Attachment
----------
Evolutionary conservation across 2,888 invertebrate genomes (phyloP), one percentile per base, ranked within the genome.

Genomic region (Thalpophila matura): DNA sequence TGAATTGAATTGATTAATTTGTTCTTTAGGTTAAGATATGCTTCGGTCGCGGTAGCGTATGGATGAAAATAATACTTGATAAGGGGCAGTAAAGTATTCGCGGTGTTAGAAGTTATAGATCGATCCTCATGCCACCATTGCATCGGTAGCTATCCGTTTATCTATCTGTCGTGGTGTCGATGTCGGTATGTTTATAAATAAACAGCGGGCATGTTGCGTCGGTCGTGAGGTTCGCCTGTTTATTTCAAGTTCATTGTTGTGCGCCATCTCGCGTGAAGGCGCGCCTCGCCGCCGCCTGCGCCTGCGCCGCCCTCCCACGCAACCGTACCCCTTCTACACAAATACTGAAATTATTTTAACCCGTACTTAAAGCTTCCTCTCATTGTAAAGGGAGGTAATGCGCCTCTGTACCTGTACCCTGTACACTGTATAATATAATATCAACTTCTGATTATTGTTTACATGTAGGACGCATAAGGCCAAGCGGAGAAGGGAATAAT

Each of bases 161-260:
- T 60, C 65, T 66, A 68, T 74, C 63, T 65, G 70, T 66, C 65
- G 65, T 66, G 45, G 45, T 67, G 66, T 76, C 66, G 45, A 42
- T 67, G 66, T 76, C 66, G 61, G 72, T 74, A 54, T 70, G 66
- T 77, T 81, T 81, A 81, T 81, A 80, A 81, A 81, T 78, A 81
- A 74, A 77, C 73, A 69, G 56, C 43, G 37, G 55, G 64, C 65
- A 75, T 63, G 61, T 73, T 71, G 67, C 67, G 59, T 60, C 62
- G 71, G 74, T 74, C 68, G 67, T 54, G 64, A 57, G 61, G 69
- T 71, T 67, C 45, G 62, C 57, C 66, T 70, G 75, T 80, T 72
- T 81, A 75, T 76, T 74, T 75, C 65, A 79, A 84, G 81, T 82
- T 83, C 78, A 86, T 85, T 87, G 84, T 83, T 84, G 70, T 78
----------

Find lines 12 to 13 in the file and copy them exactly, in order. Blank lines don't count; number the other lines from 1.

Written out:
- T 81, A 75, T 76, T 74, T 75, C 65, A 79, A 84, G 81, T 82
- T 83, C 78, A 86, T 85, T 87, G 84, T 83, T 84, G 70, T 78